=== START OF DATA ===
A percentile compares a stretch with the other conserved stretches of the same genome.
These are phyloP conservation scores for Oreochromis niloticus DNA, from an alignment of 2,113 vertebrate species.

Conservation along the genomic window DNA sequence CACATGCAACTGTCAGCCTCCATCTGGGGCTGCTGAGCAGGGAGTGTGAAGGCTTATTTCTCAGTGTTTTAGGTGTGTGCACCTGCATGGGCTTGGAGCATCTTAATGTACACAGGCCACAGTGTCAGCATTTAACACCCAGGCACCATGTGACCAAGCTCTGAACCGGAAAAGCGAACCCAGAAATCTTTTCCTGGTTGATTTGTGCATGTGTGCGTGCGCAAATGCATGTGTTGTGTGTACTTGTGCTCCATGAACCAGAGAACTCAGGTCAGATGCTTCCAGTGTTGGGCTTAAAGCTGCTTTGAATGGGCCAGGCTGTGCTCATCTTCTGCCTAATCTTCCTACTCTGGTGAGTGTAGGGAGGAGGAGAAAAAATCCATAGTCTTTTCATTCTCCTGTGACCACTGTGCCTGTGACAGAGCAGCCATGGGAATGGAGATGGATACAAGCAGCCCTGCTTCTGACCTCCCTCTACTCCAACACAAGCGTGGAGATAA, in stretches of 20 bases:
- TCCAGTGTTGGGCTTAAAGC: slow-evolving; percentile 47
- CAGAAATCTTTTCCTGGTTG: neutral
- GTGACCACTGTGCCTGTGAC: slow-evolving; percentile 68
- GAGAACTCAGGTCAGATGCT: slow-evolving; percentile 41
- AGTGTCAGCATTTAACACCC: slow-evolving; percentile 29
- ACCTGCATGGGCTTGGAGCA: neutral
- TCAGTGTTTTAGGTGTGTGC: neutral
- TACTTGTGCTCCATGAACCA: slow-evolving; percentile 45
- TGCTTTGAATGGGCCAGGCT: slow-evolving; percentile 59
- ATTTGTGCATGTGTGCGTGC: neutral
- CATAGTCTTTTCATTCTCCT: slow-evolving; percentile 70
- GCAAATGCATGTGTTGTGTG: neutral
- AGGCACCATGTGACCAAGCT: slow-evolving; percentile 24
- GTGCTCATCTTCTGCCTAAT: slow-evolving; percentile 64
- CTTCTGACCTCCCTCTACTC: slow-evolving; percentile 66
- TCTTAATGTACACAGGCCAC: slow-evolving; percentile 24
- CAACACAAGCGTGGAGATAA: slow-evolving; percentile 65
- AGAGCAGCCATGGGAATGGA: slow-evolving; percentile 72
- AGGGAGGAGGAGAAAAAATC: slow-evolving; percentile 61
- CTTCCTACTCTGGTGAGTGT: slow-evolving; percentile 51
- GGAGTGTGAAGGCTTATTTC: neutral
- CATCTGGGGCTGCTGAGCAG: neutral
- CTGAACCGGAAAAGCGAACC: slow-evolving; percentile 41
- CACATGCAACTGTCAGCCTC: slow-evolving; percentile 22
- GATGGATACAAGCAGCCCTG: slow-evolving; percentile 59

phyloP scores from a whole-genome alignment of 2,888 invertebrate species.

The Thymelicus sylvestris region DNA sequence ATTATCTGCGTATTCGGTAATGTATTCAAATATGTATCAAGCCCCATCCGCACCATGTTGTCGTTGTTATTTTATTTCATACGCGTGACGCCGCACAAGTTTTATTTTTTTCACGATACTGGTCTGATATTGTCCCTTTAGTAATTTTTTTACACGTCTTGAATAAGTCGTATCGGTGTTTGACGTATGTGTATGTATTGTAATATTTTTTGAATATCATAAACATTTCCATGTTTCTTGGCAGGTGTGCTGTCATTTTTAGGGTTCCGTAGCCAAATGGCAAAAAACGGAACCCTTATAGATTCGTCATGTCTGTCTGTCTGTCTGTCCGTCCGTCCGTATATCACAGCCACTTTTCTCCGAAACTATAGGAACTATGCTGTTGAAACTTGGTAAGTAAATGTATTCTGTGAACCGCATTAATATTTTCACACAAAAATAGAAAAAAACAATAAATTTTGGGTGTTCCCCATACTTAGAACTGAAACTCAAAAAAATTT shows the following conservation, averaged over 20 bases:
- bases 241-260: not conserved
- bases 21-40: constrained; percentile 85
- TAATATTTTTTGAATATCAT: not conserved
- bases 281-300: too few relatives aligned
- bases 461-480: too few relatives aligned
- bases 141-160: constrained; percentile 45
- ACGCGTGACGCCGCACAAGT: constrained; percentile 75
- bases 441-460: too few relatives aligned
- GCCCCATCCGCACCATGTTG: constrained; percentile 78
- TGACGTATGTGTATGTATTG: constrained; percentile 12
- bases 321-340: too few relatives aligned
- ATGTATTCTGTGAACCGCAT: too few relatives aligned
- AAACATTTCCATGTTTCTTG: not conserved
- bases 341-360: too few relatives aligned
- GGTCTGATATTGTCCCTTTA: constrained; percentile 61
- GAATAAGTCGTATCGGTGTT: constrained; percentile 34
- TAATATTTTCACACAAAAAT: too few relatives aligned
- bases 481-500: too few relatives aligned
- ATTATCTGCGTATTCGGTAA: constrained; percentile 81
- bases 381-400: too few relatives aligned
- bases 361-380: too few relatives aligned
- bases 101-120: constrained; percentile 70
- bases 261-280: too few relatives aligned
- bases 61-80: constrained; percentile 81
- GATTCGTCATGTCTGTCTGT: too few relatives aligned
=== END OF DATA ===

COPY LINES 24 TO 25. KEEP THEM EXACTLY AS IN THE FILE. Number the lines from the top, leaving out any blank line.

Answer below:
- GGAGTGTGAAGGCTTATTTC: neutral
- CATCTGGGGCTGCTGAGCAG: neutral